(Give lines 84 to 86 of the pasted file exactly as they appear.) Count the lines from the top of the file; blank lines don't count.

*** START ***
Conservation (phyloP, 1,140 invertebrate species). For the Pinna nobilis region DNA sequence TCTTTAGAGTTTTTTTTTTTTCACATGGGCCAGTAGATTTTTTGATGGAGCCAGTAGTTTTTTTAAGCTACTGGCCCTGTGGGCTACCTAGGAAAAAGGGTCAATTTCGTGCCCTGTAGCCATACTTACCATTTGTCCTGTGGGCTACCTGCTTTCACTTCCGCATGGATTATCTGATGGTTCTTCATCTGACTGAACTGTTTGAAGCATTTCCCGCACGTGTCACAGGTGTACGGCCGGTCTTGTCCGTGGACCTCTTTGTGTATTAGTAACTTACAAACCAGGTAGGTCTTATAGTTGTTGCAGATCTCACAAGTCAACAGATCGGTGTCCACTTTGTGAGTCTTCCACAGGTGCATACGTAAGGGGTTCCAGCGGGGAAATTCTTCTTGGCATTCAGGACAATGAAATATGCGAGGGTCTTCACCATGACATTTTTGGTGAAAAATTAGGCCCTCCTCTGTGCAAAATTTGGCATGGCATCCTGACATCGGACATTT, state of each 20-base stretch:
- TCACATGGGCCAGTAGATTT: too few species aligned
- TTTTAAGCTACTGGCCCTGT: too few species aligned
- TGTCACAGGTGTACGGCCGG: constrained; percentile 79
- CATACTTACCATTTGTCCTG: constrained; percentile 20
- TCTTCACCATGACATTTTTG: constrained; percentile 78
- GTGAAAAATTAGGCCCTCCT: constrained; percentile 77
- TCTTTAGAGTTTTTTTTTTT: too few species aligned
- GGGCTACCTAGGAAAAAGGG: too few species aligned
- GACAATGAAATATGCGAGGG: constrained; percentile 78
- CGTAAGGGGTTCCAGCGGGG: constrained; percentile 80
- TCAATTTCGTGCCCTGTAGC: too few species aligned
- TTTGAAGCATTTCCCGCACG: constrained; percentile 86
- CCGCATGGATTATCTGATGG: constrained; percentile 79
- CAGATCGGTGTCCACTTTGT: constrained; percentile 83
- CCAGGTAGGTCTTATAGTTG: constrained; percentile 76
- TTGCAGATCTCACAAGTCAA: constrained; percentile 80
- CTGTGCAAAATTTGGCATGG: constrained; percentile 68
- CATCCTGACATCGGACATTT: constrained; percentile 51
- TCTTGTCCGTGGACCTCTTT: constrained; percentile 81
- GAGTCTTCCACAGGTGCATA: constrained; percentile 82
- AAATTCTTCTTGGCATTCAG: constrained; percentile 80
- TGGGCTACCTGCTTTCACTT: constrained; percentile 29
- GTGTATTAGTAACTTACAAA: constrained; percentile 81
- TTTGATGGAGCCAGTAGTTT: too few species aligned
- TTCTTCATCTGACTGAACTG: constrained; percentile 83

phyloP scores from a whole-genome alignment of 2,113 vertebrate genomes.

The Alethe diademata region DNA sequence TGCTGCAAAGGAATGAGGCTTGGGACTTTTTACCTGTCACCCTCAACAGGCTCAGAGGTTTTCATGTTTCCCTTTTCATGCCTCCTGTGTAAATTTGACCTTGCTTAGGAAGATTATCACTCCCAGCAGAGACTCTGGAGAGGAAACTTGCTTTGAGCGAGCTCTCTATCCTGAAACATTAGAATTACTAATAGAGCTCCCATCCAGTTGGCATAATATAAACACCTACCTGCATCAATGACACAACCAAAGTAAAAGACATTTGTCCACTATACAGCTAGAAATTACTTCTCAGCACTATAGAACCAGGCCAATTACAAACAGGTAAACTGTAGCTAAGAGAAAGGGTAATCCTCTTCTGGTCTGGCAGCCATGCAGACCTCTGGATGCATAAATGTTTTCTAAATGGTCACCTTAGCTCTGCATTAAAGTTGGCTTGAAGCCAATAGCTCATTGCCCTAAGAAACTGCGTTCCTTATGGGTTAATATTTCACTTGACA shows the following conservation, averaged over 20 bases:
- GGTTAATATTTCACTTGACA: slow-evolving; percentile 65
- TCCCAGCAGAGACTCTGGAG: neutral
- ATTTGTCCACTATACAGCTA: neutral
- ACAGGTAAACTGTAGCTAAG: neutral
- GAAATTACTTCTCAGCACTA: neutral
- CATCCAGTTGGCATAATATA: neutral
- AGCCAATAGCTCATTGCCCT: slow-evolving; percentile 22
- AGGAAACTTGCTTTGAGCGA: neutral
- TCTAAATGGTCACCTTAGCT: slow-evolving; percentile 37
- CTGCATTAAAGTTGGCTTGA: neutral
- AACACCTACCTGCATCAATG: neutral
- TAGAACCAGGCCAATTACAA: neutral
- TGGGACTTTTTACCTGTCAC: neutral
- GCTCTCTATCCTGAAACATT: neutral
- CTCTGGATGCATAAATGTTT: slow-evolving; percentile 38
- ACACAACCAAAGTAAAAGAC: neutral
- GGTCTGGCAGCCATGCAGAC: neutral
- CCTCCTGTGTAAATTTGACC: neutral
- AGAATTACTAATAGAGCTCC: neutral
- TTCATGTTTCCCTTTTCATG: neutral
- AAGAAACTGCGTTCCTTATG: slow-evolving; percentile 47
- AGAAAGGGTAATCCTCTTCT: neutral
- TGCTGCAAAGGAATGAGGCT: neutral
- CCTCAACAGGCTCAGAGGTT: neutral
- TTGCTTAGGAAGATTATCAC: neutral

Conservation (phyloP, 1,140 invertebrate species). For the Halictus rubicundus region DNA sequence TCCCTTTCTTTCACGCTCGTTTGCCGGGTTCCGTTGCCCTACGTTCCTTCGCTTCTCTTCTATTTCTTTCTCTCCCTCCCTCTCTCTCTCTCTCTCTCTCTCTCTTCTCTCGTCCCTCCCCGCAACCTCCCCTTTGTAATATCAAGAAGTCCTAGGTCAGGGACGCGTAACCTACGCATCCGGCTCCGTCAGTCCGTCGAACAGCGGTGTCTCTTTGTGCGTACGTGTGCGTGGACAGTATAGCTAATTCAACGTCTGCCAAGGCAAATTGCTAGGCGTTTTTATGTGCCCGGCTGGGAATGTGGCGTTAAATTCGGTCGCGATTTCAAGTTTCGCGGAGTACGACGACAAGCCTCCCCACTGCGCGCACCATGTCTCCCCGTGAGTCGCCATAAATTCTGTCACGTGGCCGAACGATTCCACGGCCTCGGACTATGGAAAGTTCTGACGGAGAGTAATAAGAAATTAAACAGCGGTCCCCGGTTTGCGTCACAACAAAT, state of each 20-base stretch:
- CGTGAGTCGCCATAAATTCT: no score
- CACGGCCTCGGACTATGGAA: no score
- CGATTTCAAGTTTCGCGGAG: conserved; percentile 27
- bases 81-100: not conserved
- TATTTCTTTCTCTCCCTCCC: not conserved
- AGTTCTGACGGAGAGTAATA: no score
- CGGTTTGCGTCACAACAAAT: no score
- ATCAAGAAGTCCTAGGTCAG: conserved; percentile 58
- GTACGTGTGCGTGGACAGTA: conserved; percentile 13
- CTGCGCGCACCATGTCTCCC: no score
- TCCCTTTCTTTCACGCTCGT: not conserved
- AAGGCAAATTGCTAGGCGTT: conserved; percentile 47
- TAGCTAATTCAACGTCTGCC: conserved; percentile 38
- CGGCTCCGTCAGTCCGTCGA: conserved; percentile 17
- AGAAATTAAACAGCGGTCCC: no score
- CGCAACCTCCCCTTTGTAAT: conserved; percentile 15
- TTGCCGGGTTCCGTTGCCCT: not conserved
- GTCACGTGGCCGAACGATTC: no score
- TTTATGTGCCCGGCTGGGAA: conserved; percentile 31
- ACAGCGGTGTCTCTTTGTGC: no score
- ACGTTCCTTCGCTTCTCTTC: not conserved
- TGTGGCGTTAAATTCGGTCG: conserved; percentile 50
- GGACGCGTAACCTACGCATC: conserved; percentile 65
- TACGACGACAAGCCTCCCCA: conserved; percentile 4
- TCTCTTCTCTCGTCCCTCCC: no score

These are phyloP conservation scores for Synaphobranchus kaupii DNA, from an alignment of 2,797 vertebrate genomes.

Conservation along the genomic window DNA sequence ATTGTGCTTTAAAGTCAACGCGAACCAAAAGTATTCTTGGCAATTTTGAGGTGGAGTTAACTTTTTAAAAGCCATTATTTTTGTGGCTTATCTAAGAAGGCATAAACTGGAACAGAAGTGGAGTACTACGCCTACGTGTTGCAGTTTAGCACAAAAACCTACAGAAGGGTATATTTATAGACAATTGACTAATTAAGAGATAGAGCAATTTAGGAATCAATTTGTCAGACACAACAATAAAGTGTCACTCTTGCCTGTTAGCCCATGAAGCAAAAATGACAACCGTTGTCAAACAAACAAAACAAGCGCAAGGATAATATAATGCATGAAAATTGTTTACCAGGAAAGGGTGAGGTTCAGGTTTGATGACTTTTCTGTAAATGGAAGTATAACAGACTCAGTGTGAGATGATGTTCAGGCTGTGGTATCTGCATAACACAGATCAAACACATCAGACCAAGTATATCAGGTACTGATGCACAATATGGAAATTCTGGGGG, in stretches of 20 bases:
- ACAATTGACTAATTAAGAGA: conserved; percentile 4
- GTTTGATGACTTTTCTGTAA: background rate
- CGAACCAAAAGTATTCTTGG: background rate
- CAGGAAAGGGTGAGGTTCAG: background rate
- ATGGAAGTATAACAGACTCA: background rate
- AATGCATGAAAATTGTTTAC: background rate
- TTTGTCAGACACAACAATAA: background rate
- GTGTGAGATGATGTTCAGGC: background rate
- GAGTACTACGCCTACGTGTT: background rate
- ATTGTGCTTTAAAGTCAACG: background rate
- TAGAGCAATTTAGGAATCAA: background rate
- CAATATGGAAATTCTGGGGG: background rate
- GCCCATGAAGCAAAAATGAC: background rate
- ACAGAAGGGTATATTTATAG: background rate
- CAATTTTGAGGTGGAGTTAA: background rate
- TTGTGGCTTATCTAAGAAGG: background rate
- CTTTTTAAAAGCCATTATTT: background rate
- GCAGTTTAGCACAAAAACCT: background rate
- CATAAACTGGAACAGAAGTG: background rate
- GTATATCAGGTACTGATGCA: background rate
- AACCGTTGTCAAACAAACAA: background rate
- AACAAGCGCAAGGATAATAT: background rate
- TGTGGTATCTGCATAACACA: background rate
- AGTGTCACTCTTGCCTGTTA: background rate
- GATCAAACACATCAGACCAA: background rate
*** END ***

- CGAACCAAAAGTATTCTTGG: background rate
- CAGGAAAGGGTGAGGTTCAG: background rate
- ATGGAAGTATAACAGACTCA: background rate